Fact Check: 800,000 Is NOT An Accurate Number Of Kids Who Vanish Every Year In The U.S.

Fact Check

  • by: Dana Ford

STORY UPDATED: check for updates below.

Fact Check: 800,000 Is NOT An Accurate Number Of Kids Who Vanish Every Year In The U.S. Most Are Found

Do 800,000 kids vanish every year in the United States? No, that's not true: The FBI noted it had 421,394 reports of missing children to the NCIC Missing Person Database in 2019 but over that time around 400,000 records for missing juveniles were added and removed, indicating the vast majority are fortunately located again. Only 4,828 of the total number -- or roughly 1% -- were marked as missing under circumstances indicating that the "disappearance may not have been voluntary; i.e., abduction/kidnapping," according to the FBI.

The claim appeared in a Facebook post (archived here) on July 16, 2020. It opened:

2000 children go missing PER DAY in the U.S. alone. That's 800,000 kids vanished every year. Being a parent and knowing that statistic or even thinking about what those poor children must experience is horrific.

This is what the post looked like at the time of writing:

Facebook screenshot

(Source: Facebook screenshot taken on Tue Aug 4 13:34:55 2020 UTC)

Reports of missing children are upsetting, no matter the number. But the post's claim is exaggerated.

On March 31, 2020 the FBI issued a press release with the latest statistics, covering 2019:

The FBI's National Crime Information Center (NCIC) recently released its 2019 Missing Person and Unidentified Person statistics. As of December 31, 2019, the NCIC had nearly 87,500 active missing person records. Youth under the age of 18 account for 35 percent of the records, and 44 percent of the missing person records are people under 21.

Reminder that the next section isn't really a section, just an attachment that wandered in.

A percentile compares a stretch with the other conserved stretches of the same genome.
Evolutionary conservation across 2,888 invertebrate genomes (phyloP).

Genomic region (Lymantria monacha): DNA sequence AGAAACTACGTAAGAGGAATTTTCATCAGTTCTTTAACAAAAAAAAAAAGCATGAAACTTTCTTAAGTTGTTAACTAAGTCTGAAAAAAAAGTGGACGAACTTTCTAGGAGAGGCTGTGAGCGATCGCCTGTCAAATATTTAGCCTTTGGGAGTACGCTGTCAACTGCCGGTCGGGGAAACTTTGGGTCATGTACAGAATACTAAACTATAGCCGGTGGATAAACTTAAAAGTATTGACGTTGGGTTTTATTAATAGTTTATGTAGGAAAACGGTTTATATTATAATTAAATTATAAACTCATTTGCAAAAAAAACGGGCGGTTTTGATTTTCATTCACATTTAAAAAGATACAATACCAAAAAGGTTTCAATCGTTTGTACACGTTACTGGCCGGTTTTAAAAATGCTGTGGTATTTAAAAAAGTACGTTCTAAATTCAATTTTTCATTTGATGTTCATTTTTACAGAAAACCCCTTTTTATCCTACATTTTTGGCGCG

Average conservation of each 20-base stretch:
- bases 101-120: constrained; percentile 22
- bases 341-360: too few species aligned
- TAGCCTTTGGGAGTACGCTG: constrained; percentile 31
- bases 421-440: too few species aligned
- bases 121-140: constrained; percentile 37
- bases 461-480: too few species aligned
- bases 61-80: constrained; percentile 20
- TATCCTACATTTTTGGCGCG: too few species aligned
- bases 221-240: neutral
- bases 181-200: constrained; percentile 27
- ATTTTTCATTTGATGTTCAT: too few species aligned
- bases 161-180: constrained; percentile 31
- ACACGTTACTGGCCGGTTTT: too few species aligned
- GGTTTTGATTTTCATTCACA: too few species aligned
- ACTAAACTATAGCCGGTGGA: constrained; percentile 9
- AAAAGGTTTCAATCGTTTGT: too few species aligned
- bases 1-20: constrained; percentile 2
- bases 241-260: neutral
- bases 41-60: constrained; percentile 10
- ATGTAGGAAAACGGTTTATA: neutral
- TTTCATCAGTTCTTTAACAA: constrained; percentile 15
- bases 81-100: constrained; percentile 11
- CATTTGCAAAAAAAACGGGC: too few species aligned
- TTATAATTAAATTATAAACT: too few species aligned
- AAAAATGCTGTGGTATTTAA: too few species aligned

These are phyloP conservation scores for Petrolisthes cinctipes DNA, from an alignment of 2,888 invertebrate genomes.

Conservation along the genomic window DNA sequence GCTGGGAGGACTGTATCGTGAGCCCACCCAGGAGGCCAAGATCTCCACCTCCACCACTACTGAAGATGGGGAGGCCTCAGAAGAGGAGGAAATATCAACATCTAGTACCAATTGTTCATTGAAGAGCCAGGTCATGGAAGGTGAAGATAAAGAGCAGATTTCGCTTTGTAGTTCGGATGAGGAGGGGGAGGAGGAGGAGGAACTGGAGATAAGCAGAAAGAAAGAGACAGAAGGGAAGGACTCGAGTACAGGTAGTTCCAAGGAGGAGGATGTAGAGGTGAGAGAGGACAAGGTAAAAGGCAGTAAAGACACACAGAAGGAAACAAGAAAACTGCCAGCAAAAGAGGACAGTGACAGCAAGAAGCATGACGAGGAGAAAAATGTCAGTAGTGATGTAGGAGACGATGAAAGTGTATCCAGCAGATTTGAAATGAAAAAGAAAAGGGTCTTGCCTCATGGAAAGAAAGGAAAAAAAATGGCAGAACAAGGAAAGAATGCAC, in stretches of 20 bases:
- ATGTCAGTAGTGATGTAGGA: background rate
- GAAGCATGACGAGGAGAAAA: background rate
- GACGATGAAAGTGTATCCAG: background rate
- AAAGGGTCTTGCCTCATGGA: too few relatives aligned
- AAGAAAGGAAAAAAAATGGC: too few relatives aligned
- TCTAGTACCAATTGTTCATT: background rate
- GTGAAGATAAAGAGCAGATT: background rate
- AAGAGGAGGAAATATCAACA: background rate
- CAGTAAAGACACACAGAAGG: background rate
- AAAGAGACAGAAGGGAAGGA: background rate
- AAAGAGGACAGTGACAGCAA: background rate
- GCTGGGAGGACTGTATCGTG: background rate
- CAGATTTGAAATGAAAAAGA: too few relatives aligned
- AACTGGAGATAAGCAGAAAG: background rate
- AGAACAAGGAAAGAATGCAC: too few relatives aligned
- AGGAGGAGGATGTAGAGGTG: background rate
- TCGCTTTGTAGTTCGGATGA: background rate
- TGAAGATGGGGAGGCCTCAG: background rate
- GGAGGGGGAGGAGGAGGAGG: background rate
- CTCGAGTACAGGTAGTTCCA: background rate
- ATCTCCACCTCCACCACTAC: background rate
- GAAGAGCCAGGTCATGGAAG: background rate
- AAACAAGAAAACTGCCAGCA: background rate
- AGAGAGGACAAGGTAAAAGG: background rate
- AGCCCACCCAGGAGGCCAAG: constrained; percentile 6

Missing person records are retained indefinitely--unless a missing individual is located or the reporting agency cancels the entry. During 2019, law enforcement agencies across the country entered more than 609,000 missing person records. During the same time period, reporting agencies canceled more than 607,000 records.

According to the full report, there were 421,394 reports of missing children in the database in 2019.

Here is a chart from the FBI that shows the breakdown that number:

Screen Shot 2020-08-04 at 10.06.58 AM.png

On page 4 of the report it is noted that over 401,674 of these records were purged in 2019 and 401,875 were added. That would seem to suggest most cases are solved because records are only purged if "a missing individual is located or the reporting agency cancels the entry".

There are two additional caveats to trying to determine an annual number for missing children.

One, the official number from the FBI represents reports of missing children. That means if a child runs away multiple times in a year (and is reported), each instance would count as a separate entry, according to the National Center for Missing & Exploited Children (NCMEC).

Two, some missing children are never reported to law enforcement. Because of this, the center says "there is no reliable way to determine the total number of children who are actually missing in the U.S."

That may be true. But it is also true that it's inaccurate to say that 800,000 children vanish each year in the U.S. Again, according to the best available data, there were 421,394 reports of missing children in 2019. Of those, 4,828 -- or roughly 1% -- were marked as missing under circumstances indicating that the "disappearance may not have been voluntary; i.e., abduction/kidnapping," according to the FBI.

The 800,000 figure appeared in a 2013 story published by ABC, which has since been removed. ABC cited NCMEC as its source for that number. NCMEC told Lead Stories that the figure is outdated, writing:

It comes from NISMART-2 (National Incidence Studies of Missing, Abducted, Runaway, and Thrownaway Children) estimate of children reported missing. NISMART-2 was published in 2002 but was estimating the number of cases for calendar year 1999. 797,500 got rounded to 800,000.

The center directed Lead Stories to look at the numbers reported by the FBI. For 2013, the FBI recorded 462,567 reports of missing children.

Lead Stories has covered claims about missing children before. Here are some of the latest stories:

Updates:

  • 2020-08-14T14:25:58Z 2020-08-14T14:25:58Z
    Added FBI press release text & information on number of added/purged cases in 2019

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  Dana Ford

Dana Ford is an Atlanta-based reporter and editor. She previously worked as a senior editor at Atlanta Magazine Custom Media and as a writer/ editor for CNN Digital. Ford has more than a decade of news experience, including several years spent working in Latin America.

Read more about or contact Dana Ford

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